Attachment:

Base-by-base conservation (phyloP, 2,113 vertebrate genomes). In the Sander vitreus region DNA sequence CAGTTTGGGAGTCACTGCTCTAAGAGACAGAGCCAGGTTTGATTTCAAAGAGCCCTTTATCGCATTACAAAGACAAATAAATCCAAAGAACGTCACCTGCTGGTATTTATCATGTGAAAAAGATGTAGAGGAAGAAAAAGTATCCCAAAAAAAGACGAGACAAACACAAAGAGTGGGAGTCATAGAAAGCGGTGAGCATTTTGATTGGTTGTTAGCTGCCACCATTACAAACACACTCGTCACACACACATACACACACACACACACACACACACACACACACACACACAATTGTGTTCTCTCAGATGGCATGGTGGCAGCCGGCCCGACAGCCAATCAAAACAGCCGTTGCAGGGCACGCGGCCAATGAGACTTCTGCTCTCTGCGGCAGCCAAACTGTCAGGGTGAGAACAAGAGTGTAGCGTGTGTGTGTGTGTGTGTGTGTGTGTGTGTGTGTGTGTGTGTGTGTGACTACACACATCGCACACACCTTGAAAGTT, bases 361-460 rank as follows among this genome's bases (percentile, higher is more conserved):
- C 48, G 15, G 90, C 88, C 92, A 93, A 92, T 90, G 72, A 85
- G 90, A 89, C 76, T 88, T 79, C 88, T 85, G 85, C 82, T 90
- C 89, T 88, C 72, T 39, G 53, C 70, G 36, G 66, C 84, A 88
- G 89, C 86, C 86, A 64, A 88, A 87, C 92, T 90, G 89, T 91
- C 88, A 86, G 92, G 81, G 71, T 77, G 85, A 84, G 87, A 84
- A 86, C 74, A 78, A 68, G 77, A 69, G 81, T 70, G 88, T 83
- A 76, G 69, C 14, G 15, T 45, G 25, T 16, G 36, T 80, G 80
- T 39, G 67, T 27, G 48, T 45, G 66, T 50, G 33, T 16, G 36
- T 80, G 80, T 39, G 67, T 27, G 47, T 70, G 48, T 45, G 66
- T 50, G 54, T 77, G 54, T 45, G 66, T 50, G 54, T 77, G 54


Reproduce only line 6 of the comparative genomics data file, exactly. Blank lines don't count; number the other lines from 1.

- C 88, A 86, G 92, G 81, G 71, T 77, G 85, A 84, G 87, A 84